This blog is an extension of my current main area of research: race in translation. My book manuscript in progress, Translating Race, focuses primarily on the translation of words designating race and brings together translation studies with critical race studies, two disciplines which have been in conversation surprisingly rarely. My scholarship uses the lens of critical race studies to inform an ethical practice of translating racialized language and the lens of translation studies to destabilize the construction of race through language.
Through this blog, I hope to develop my research and make it available to a wider audience. The posts here deal more broadly with race in translation, addressing not only racial designations but also the translation of language used to describe or characterize people of various races; the translation of dialects or vernaculars associated with racial groups; and translation by and of people of color. My own background is in literary translation, which will be foregrounded here, but the blog addresses race in translation in various forms of writing. Because I work in mostly in English, French, and Czech, most of the posts focus on translation into or out of those languages.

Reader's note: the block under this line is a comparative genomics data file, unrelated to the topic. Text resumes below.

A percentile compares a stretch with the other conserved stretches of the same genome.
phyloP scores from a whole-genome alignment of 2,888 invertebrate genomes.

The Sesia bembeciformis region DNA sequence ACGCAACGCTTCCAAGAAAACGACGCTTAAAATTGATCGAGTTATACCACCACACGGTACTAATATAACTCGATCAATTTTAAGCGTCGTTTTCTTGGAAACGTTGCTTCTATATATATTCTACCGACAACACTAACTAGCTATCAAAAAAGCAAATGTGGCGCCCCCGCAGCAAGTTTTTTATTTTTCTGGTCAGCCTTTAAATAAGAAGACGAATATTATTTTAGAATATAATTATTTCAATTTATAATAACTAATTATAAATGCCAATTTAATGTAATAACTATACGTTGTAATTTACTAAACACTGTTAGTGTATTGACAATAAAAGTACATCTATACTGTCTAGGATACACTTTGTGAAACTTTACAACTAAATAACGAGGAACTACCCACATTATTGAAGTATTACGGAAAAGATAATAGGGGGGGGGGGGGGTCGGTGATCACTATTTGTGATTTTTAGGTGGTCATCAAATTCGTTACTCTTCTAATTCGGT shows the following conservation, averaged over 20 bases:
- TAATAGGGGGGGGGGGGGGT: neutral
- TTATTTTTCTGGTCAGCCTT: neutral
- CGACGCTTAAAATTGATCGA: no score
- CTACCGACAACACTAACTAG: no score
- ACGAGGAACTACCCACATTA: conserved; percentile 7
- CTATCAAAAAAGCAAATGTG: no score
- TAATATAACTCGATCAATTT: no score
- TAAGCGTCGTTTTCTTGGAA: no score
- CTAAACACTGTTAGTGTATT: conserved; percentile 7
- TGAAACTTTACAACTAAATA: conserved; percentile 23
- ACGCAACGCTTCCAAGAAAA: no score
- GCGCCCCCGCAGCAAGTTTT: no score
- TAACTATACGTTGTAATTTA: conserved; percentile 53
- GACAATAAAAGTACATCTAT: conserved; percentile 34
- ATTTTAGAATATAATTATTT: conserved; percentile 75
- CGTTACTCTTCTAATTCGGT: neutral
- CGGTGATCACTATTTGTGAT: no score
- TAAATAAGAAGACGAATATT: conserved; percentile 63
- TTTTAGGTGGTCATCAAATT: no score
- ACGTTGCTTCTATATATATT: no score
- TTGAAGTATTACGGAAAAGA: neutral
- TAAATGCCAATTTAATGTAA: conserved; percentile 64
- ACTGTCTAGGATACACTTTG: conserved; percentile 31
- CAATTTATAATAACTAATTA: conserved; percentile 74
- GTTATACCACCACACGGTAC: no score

In addition to my interest in race and translation, I am broadly a scholar of translation studies and world literature. I am Assistant Professor of World/Non-Western Literature at Antioch College, where I teach a range of courses in world literature, literary theory and methodology, and literature and social justice. I have published articles on translating LGBTQ African literature, on gender and sexuality in Francophone Caribbean literature, and on the geographical categories under which texts circulate in translation. I translate primarily contemporary women authors from Haiti, Francophone Africa, and the Czech Republic.